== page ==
Q: Will you go to have a look when the Bund reopens?

A: I was quite sad to leave and came back a few times to have a look, until it was closed off. Before the reconfigurations, it wasn't a very comfortable place and there were too many homeless people and vendors. I hope it will go back to the way it used to be. Even though Shanghai is a new city it should preserve some old things properly.

Sky Liu

Photojournalist, 28

Liu moved to Shanghai from Sichuan Province in 2008. He recently worked on a documentary about the return of Waibaidu Bridge (Garden Bridge) after a year's renovations, for the local paper Oriental Morning Post.

Q: What does the Garden Bridge mean to Shanghai?

A: It's Shanghai's mother bridge. In the past there was a bridge for foreigners that Chinese couldn't use, then the Garden Bridge was built and Chinese could use it for free - which is where its Chinese name, "Waibaidu," comes from. As new buildings went up around it on the Bund and in Pudong, the bridge has remained the same - small and simple but comfortable. It has watched the Bund, and China, grow.

Q: What was it like making the documentary?

A: There were 13 journalists recording the return of the bridge to Suzhou Creek over 72 hours. Hordes of people turned up spontaneously, it was a dark mass below. The atmosphere was amazing, people were shouting and laughing. Some crazy people even climbed up to the highway nearby to take pictures.

I interviewed a bridge engineer, Professor Pan, who advised on the renovations. He is in his 70s and had worked on bridges all over the world, but this was his favorite bridge.

Q: What does the Bund mean to you?

A: I feel proud of it. It's very modern, romantic, very Shanghai. I'm always trying to include it in my pictures as a signature of the city. The most memorable was shooting the countdown this year at the Bund to the new decade.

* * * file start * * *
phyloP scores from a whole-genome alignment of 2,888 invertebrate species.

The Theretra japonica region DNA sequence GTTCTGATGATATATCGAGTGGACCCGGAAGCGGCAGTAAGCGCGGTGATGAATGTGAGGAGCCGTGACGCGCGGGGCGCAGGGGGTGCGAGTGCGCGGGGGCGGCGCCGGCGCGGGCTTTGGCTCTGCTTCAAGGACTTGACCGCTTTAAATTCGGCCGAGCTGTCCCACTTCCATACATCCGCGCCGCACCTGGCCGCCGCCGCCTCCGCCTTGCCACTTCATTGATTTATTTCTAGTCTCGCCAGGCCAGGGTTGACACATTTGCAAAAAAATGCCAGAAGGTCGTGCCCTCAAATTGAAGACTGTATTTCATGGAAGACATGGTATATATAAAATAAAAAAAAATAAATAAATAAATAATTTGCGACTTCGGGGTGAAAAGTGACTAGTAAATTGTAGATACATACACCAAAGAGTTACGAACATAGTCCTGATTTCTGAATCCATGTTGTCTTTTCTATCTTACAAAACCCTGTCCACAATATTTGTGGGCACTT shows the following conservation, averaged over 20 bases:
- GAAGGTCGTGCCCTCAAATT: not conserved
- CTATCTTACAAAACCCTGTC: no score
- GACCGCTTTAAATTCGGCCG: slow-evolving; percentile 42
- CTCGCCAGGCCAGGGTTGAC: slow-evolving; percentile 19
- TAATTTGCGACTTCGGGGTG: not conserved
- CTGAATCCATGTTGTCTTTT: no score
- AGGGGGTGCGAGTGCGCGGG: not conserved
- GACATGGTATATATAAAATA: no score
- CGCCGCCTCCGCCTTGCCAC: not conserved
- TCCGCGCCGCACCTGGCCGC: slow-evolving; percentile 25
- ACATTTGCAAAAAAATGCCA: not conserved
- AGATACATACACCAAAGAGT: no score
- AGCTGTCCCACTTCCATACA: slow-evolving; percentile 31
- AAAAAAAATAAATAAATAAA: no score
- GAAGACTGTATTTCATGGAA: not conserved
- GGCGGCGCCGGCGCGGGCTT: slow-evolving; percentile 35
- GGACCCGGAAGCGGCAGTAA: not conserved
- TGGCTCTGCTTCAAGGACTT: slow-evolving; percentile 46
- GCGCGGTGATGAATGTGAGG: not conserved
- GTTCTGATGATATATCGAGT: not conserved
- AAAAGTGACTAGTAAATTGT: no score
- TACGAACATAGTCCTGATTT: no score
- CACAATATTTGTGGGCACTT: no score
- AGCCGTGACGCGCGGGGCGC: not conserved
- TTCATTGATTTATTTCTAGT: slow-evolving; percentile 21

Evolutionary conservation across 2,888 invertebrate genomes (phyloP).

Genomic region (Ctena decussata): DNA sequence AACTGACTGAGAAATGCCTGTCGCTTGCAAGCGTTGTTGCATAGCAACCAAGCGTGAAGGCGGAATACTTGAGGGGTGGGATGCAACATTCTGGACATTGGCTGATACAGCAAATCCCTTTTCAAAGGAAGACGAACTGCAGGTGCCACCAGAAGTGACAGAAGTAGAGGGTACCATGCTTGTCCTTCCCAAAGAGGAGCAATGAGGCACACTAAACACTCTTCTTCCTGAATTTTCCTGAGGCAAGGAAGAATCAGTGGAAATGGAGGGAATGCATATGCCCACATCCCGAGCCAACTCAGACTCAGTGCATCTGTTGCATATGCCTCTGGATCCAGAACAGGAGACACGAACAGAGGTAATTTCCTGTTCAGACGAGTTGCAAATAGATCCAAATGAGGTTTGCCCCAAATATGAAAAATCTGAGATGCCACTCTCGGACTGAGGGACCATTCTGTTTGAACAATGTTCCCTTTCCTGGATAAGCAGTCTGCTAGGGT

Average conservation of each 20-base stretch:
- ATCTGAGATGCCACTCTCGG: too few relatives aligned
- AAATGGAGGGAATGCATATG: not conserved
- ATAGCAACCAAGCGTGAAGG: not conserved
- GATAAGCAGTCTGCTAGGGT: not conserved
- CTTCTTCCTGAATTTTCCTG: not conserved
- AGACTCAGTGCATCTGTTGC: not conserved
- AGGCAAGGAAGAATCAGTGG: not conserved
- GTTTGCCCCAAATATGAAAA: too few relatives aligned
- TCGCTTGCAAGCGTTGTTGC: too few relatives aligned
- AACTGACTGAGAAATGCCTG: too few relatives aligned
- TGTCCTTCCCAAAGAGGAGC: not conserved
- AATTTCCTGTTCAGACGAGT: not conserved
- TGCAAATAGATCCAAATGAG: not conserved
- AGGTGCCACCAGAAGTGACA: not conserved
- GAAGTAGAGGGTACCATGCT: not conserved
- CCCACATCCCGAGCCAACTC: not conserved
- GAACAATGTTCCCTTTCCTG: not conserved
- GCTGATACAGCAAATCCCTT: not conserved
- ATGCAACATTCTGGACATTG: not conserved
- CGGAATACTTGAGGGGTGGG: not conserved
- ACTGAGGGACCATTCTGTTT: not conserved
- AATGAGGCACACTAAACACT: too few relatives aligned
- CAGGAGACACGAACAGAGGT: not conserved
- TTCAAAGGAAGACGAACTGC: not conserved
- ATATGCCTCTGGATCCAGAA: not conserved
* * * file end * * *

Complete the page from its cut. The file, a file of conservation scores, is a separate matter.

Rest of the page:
Ren Xiaolin

Office worker at the Pudong Development Bank, 33

Ren has worked for eight years at the Pudong Development Bank, which occupies one of the most significant historical buildings on the Bund, the former HSBC building constructed in 1923.

Q: What are your deepest impressions of the Bund?

A: We used to run along the Bund before work in the mornings. It's a great start to the day - you're waking up with the whole of Shanghai. It's very different at that time, it's not crowded, there are people flying kites, doing tai chi, and guests from nearby hotels also running. We get there at 6:30am, run for half an hour and have a shower in our building. I'm really looking forward to doing that again and enjoying the sun when the Bund reopens.

Q: How has the construction affected you?

A: It's been very difficult. Traffic is chaotic and congested especially around the Nanpu Bridge, and it's dusty and noisy. But we all understand why it has to be done. I think it will be much more enjoyable for pedestrians in the future.

Q: What does the Bund mean to you?

A: As a child I was always impressed by people who worked on the Bund, and now I am one of them. My parents were "rusticated youth" - intellectual Shanghainese who were sent to the countryside during the "cultural revolution" (1966-76). When they returned to Shanghai they were very emotional at the sight of the Bund. They went on dates there as did everyone in those days.